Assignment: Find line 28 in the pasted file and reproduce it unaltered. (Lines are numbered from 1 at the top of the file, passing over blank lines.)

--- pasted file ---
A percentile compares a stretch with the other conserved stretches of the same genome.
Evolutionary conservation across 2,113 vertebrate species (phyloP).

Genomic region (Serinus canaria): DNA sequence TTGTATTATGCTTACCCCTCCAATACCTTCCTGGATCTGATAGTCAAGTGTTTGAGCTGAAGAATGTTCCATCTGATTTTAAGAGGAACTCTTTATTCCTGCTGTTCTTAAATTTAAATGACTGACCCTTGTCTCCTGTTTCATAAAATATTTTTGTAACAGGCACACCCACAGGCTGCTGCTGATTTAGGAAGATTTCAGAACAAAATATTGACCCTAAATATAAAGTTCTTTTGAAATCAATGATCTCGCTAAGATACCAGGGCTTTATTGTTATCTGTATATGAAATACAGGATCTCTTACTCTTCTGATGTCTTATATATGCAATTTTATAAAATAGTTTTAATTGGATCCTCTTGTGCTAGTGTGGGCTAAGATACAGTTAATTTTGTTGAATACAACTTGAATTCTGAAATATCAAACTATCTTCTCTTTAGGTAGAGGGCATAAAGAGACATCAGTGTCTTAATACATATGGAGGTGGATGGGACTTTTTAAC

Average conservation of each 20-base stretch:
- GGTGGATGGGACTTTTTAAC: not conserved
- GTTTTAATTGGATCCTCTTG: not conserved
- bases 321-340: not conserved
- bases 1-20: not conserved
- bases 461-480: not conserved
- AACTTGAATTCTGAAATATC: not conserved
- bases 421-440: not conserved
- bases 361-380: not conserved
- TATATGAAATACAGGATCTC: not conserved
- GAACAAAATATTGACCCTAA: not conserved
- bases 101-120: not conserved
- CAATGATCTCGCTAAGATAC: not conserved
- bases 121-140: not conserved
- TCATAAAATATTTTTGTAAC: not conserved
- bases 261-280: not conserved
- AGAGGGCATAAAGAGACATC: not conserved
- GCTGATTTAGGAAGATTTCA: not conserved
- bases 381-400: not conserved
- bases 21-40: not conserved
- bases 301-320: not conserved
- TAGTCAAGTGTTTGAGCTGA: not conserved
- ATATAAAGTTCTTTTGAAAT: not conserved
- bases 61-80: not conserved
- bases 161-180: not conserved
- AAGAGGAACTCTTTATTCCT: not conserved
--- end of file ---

- bases 161-180: not conserved